2014 Bordeaux – Haut Brion & Co. & Cos d’Estournel & Co.

by David Porter

The 2014 wines from Cos d’Estournel and the Haut Brion stable are offered this morning.

Cos d'Estournel's elaborate facade

Cos d’Estournel’s elaborate facade

The whites, both Mission Haut Brion blanc  and Chateau Haut-Brion blanc, are available in only tiny quantities and are exceptionally good this year – so there is an argument that if you really want to get hold of these, the time is now. However, you can still buy any vintage from before 2009 for less.


Chateau Haut Brion (Red) is a fabulous wine, but with older vintages available for very little more it begs the question we were asked this morning “Which major name is going to make their 2014 truly compelling?” Much the same can be said of  La Mission, and the Clarence (the newish name for the Haut Brion second wine) has never really gained traction in this market, but may have demand in others.

Cos d’Estournel has made truly great wines in 2014.  At £825/12 for the Grand Vin – only the 2009 & 2010 are more expensive – if this was to go straight on to a shop shelf – it would be priced at about £160 per bottle. This is a price to make most of our customers wince, so it seems to be priced at its retail price now, when realistically someone is going to keep it twenty years.  The COS D’ESTOURNEL Blanc (£250/6), does deserve mention for its sheer brilliance this year – but again this comes at a fullish price, it is the most expensive vintage on the market – and although it is probably their best to date.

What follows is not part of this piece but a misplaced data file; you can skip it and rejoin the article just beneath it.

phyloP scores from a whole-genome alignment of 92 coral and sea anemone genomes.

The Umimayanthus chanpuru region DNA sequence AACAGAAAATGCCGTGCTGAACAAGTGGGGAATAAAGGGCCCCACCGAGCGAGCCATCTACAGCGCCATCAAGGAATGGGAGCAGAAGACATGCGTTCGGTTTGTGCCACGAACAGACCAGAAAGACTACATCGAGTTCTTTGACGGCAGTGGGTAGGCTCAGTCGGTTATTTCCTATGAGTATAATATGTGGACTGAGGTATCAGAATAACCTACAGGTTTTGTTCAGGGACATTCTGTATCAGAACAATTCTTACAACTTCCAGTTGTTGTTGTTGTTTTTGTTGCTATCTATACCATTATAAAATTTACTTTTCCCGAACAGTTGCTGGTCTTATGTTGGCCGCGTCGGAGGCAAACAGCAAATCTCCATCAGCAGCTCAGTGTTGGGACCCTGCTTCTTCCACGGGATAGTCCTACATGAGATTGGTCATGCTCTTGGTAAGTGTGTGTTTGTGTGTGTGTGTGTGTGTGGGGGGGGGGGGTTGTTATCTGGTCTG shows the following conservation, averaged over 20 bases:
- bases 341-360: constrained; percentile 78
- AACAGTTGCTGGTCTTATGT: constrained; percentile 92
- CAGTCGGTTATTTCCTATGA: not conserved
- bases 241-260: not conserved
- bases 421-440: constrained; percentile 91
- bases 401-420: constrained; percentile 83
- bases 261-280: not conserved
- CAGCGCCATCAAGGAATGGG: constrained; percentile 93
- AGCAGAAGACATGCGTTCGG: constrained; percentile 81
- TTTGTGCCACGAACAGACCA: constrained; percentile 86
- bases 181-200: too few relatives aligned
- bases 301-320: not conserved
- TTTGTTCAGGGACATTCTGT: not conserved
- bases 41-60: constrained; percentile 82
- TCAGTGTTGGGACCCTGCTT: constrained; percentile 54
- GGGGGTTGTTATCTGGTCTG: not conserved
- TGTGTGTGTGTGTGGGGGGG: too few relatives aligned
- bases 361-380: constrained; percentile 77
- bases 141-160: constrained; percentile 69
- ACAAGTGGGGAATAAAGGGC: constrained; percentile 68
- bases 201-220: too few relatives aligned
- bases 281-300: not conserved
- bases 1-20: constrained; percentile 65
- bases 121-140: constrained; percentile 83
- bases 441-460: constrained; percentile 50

The ‘lesser’ wines from these great estates do offer good drinking and are worth considering as the prices seem fair.  It is a super PAGODES DE COS (£260/12) and the DRAGON DE QUINTUS (£170/12) from the Haut Brion team showed well when tasted in Bordeaux, even in the company of their stable-mates.

There are a couple of other releases today worth mentioning – 2014 CHÂTEAU FAUGÈRES at £210 should not disappoint followers and 2014 CHÂTEAU LABÉGORCE  Margaux at £155/12 was very well noted by Neal Martin in The Wine Advocate – we like what they are doing here.